Wildlife officials have spent the past year dumping three-million-year-old oyster shells from Florida — about 100,000 tons of them — into the Chesapeake Bay. They say it’s a good thing.
The state of Maryland is trying to rebuild some oyster reefs in the Bay, but Maryland didn’t have enough shell-beds left for breeding oysters. Officials contacted the National Fish and Wildlife Foundation which has experience with this sort of thing in other major waterways in the U.S. and knew where to find shells to create beds that would entice Chesapeake Bay oysters to stick around and reproduce. They brought in CSX, the national train company, to handle the transportation.
Freight trains filled with shells have been unloading at CSX’s Curtis Bay ore pier once every 10 to 14 days for the past year. The shells were transferred to barges for the trip to sanctuaries on Maryland’s Eastern Shore. Once in place, the shells provide a habitat where young oysters can thrive.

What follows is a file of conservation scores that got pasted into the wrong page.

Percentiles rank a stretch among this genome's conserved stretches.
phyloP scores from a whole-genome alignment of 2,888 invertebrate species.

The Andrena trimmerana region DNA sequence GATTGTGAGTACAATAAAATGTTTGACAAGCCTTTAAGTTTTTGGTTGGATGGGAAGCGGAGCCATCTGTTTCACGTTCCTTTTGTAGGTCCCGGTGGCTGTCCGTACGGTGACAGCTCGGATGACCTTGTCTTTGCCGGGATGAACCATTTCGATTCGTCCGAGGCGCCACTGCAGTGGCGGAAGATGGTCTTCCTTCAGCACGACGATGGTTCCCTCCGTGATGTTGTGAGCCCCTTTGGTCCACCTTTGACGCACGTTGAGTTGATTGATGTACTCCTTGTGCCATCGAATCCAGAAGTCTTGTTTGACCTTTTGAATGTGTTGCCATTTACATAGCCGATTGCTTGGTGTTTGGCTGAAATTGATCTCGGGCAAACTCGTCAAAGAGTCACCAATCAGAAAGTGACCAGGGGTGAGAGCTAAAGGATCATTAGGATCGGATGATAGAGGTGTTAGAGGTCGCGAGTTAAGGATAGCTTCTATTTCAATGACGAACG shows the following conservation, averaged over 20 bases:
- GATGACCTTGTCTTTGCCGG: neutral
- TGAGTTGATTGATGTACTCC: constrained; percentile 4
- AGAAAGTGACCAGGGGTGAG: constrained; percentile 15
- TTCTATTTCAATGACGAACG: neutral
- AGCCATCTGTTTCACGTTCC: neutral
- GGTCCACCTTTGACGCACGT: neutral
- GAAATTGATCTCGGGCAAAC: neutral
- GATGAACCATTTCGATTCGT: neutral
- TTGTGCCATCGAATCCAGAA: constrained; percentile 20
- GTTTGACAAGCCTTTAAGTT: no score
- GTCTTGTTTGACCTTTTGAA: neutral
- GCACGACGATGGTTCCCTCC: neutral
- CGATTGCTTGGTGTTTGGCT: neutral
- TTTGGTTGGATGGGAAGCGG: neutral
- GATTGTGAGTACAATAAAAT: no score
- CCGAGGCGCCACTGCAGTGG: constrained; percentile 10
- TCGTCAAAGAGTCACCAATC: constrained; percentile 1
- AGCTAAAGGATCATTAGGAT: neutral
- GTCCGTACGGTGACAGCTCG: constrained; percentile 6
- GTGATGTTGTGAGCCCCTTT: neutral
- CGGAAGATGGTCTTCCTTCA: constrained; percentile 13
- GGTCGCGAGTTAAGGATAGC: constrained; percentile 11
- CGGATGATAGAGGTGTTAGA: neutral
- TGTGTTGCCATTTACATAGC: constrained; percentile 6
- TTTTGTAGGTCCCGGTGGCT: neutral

“We are already seeing remarkable results in Harris Creek,” says DNR Secretary Joe Gill.”Once degraded reefs are now teeming with life as a direct result of our collaborative efforts, and we couldn’t be more excited about the progress.”
The effort in Harris Creek, a tidal creek on the Eastern Shore, has been going on since 2011 and areas with less than one oyster per square meter now have upwards of 25 oysters per square meter.
Maryland spent $6.3 million buying fossilized shells from Gulf Coast Aggregates near Carrabelle, Florida. CSX provided about $2.5 million in shipping services. Two other organizations — the University of Maryland Center for Environmental Science and the Oyster Recovery Partnership — are going to handle the production of young oysters and their placement on 70 acres of new reefs.
Here’s a video of the CSX Oyster Express: